Cocaine administration decreases functional connectivity in human primary visual and motor cortex as detected by functional MRI

Shi Jiang Li, Bharat Biswal, Zhu Li, Robert Risinger, Charles Rainey, Jung Ki Cho, Betty Jo Salmeron, Elliot A. Stein

Research output: Contribution to journalArticlepeer-review

Abstract

Functional magnetic resonance imaging (fMRI) was conducted to observe the effects of cocaine administration on the physiological fluctuations of fMRI signal in two brain regions. Seven long-term cocaine users with an average age of 32 years and 8 years of cocaine use history were recruited for the study. A T2/(*)-weighted fast echo-planar imaging (EPI) pulse sequence was employed at 1.5 T to acquire three sets of brain images for each subject under three conditions (at rest, after saline injection, and after cocaine injection [0.57 mg/kg]). Cross- correlation maps were constructed using the synchronous, low frequency signal from voxel time courses after filtering respiratory, cardiac, and other physiological noise. A quantitative evaluation of the changes in functional connectivity was made using spatial correlation coefficient (SCC) analysis. A marked 50% reduction in SCC values in the region of primary visual cortex and 43% reduction in SCC values in the region of primary motor cortex were observed after cocaine administration. This significant reduction in SCC values in these cortical regions is a reflection of changes in neuronal activity. It is suggested that the observed changes in low frequency components after acute cocaine administration during a resting, no-task situation may be used as a baseline reference source when assessing the effects of cocaine on task-driven activation or on mesolimbic dopamine pathways.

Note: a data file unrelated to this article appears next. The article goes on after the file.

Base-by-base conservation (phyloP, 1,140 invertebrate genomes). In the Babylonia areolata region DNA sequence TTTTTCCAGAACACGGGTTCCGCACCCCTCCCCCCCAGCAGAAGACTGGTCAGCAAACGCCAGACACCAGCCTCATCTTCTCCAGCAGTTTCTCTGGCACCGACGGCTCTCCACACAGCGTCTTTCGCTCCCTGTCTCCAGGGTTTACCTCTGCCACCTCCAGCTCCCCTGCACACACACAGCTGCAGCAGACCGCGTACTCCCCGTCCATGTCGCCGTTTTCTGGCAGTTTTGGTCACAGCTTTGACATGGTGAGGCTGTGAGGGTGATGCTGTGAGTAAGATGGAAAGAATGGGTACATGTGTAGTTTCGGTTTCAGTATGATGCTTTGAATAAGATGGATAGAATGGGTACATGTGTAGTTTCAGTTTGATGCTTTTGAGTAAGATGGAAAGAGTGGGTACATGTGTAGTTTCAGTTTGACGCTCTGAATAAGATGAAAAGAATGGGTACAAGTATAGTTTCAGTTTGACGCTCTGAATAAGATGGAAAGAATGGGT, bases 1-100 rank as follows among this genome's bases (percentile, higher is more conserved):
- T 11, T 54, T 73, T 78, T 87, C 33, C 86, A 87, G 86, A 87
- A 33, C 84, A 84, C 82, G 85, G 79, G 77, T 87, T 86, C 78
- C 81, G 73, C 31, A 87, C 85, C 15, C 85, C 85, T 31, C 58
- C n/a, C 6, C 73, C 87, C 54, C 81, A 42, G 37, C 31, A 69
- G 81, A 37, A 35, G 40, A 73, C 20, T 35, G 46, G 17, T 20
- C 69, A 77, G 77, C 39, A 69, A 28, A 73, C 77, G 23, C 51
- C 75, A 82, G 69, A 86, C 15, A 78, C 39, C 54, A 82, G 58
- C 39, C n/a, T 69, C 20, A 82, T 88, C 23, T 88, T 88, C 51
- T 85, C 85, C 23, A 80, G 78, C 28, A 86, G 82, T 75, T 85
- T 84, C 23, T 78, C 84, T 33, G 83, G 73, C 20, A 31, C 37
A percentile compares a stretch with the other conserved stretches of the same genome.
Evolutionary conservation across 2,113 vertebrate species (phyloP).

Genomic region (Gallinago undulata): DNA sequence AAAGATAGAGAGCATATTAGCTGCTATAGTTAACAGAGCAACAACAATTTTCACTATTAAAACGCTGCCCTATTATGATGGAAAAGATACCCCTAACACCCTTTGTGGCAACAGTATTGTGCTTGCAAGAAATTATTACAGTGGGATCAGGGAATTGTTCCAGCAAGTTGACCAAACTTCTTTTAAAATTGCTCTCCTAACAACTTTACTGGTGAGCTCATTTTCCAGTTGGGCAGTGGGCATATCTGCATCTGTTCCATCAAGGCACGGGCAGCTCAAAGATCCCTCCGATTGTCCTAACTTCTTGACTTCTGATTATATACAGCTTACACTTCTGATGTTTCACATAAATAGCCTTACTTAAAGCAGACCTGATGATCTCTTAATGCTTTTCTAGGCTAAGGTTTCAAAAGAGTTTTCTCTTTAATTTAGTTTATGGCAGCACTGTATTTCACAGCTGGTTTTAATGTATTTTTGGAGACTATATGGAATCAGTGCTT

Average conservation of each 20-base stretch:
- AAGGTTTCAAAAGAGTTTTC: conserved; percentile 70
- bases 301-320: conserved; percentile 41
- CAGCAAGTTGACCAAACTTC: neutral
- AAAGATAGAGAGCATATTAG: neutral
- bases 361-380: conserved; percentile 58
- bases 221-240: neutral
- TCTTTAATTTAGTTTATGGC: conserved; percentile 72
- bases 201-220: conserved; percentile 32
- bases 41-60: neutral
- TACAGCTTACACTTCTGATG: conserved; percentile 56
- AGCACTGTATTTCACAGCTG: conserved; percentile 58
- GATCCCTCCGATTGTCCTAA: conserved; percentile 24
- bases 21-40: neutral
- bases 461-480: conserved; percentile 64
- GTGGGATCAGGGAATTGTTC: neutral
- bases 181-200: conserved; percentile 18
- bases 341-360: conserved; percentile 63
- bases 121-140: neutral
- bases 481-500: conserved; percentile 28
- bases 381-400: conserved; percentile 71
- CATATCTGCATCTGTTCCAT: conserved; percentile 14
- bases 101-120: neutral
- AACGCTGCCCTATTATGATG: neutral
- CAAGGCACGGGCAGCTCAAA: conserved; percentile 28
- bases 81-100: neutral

Original languageEnglish (US)
Pages (from-to)45-51
Number of pages7
JournalMagnetic resonance in medicine
Volume43
Issue number1
DOIs
StatePublished - 2000

Keywords

  • Cocaine addiction
  • Functional connectivity
  • Human brain
  • Physiological fluctuations
  • fMRI

ASJC Scopus subject areas

  • Radiology Nuclear Medicine and imaging

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